Acts 19:8-12

8 And he went into the synagogue and spoke boldly for three months, reasoning and persuading concerning the things of the kingdom of God.

9 But when some were hardened and did not believe, but spoke evil of the Way before the multitude, he departed from them and withdrew the disciples, reasoning daily in the school of Tyrannus.

10And this continued for two years, so that all who dwelt in Asia heard the word of the Lord Jesus, both Jews and Greeks.

11 Now God worked unusual miracles by the hands of Paul,

12 so that even handkerchiefs or aprons were brought from his body to the sick, and the diseases left them and the evil spirits went out of them.

While at Ephesus, Paul worked (probably as a tentmaker with Priscilla and Aquila) to pay his own way (Acts 20:34). It was while he was in Ephesus that he wrote his letters to the Galatians and Corinthians. (He probably also made a quick, unrecorded trip to Corinth, as his second recorded visit is called his third visit.)

kingdom of God (v.8) — not to be confused with “the kingdom of heaven” (the earthly kingdom promised to Israel)

hardened (v.9) — A verb specially used of the Jews, and chiefly in respect of their refusal to hear and obey God’s voice (Romans 9:18; Hebrews 3:8, 13, 15; 4:7). The tense is imperfect; the process of hardening went on continually.

did not believe (v.9) — Also a verb in the imperfect tense. It combines the ideals of unbelief and disobedience. See Acts 14:2. In the Greek, there is a reference to the word “persuaded.” They would not be persuaded, but continued unpersuaded and disobedient. — Walker, page 409.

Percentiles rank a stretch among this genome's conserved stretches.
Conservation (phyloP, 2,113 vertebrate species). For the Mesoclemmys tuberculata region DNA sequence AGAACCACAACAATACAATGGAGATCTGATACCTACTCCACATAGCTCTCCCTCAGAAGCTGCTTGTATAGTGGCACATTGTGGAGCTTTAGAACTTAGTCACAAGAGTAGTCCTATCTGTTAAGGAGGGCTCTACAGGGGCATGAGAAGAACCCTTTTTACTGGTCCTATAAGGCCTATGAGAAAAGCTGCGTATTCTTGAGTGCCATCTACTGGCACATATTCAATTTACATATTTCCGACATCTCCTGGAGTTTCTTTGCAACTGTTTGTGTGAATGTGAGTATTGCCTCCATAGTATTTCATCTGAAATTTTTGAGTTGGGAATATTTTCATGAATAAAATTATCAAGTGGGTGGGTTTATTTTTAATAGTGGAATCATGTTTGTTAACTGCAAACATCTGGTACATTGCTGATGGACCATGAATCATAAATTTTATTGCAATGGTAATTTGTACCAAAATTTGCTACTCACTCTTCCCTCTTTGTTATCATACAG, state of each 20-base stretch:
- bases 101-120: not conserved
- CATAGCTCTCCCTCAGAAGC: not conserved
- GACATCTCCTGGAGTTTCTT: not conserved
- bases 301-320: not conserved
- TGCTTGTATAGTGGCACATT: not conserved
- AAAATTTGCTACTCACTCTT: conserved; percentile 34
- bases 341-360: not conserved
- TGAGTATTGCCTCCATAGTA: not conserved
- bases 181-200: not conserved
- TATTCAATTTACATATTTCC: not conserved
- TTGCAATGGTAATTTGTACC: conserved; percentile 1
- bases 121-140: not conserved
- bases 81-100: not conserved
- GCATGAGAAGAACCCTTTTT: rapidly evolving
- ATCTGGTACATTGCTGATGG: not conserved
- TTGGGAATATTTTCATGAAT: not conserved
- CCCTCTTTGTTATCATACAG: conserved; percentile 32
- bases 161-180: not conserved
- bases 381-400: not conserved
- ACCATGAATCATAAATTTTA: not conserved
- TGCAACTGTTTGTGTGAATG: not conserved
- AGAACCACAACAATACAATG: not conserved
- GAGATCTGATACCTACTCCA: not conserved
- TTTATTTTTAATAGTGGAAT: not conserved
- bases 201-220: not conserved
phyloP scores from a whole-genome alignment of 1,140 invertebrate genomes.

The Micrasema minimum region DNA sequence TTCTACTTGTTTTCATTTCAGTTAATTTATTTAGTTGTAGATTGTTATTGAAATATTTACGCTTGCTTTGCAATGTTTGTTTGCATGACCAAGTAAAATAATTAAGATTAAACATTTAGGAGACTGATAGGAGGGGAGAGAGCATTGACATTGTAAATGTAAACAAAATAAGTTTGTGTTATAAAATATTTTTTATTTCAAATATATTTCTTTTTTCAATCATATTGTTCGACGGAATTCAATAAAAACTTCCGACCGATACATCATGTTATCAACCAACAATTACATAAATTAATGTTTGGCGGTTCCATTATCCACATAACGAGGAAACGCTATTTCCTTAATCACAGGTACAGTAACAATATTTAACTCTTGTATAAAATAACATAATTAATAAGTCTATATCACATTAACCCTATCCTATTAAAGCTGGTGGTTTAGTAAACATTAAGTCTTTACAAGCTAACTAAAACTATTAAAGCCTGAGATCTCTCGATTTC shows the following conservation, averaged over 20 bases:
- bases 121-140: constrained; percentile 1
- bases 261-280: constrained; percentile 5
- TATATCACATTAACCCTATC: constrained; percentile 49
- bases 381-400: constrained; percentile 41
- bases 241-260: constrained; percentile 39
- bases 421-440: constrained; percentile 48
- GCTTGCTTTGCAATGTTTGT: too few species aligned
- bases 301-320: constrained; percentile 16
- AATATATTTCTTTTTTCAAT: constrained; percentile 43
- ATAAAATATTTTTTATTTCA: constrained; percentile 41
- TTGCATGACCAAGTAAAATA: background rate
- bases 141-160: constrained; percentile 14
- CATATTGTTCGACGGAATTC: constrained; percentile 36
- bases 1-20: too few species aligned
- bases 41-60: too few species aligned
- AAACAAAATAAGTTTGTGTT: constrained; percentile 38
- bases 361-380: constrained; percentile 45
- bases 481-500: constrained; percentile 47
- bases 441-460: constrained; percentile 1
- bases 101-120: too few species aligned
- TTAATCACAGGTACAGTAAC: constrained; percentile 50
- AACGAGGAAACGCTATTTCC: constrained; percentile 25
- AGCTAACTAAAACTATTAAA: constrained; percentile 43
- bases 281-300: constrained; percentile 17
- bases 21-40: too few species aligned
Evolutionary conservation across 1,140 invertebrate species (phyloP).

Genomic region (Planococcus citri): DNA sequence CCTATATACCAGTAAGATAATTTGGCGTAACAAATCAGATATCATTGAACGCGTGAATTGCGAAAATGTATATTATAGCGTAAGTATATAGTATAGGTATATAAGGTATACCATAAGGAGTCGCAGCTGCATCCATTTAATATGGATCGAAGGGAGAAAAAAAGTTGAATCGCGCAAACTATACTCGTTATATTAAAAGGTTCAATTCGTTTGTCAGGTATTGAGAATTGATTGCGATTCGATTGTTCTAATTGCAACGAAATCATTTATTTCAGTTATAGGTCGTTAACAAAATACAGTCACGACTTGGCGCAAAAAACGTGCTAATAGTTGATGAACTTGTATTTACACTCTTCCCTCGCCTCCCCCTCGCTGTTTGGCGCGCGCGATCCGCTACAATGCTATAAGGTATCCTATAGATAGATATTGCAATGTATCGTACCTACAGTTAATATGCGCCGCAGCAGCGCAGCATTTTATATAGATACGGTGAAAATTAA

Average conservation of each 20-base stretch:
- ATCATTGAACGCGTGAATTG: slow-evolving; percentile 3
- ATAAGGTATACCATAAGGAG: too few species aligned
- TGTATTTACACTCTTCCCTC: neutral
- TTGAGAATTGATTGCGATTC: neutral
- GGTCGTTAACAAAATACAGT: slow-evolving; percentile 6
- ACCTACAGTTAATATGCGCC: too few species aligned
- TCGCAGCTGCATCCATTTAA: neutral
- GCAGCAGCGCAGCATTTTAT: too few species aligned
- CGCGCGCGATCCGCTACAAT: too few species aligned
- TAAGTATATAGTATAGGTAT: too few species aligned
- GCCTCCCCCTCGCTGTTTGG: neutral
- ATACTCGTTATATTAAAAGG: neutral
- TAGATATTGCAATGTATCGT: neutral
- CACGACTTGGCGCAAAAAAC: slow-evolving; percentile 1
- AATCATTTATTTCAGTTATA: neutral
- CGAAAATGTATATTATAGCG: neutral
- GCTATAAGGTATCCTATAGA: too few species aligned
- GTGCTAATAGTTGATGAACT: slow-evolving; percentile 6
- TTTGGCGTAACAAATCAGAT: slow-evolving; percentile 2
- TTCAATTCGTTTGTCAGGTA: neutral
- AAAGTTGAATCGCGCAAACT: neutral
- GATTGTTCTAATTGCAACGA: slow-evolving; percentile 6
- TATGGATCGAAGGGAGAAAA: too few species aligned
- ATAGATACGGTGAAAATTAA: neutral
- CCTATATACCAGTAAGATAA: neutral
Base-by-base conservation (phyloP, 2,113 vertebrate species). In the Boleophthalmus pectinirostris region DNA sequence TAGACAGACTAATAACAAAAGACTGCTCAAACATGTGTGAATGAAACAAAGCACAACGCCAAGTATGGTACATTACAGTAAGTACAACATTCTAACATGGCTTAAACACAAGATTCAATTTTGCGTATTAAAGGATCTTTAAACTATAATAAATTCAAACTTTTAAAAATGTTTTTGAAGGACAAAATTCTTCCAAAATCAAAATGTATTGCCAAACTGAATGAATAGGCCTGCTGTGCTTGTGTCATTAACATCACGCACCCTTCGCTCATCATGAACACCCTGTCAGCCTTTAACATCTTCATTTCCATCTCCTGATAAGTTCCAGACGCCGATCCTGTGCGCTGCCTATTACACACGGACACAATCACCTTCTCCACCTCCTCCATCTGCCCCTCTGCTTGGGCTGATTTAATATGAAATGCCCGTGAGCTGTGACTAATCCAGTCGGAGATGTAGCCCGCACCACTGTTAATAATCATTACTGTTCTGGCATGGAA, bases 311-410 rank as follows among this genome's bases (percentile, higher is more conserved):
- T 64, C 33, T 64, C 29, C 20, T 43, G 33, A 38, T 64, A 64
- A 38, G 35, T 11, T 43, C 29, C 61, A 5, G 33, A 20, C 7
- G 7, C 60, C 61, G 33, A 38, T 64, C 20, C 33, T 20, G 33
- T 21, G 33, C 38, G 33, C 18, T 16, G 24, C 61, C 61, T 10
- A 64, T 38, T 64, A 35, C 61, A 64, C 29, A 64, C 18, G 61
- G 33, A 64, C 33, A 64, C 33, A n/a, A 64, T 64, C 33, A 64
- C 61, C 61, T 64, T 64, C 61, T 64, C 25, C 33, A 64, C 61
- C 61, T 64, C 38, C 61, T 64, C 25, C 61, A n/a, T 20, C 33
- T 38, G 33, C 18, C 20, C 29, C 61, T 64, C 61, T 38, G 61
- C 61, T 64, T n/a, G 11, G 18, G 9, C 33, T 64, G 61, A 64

disciples (v.9) — Acts 20:4

school (v.9) — The word “school” (scholee), from which our English equivalent is derived, occurs only here in the New Testament. It denotes “a lecture hall,” and Tyrannus was, most likely, a Greek philosophical teacher from whom the apostle hired [or borrowed] the room. His lecture room was probably in one of the “gymnasia,” or places for public resort and recreation which existed in places like Ephesus. — Walker, page 410.


for two years (v.10) — He alludes to this prolonged and special opportunity in 1 Corinthians 16:9. This period excludes the “three months” of verse 8. According to Jewish reckoning, any space of time over two years and up to three would be called “three years,” and hence the statement of Acts 20:31. It was Paul’s longest stay in any missionary center. — Walker, page 411.

Asia (v.10) — Asia Minor

[We read here (v.11)] of] the “special” miracles which God wrought through Paul. Actually the word “special” should have been rendered in the negative as it is in the Greek: “not common” or “not ordinary.” The idea is that though Ephesus, being more oriental in character than Athens or Corinth, had many magicians and wonder-workers about her streets, God used Paul to work miracles which they could not duplicate, just as Moses and Aaron, more than 15 centuries earlier, had wrought miracles which Pharaoh’s magicians found it impossible to imitate … The era of demonstrative miracles had not yet passed. — Stam, page 174.


handkerchiefs (v.12) — Really a Latin word “sudaria,” meaning clothes for wiping off perspiration. It occurs again in Luke 19:20; John 11:44; 20:7. They were, it appears, “handkerchiefs” with which the hard-working tentmaker had wiped off the sweat of honest toil.

aprons (v.12) — Also a Latin word “semi-cinctria,” aprons worn by artisans in their work. It is peculiar to this verse. These, too, were clearly used by the apostle in his labors. — Walker, page 412.

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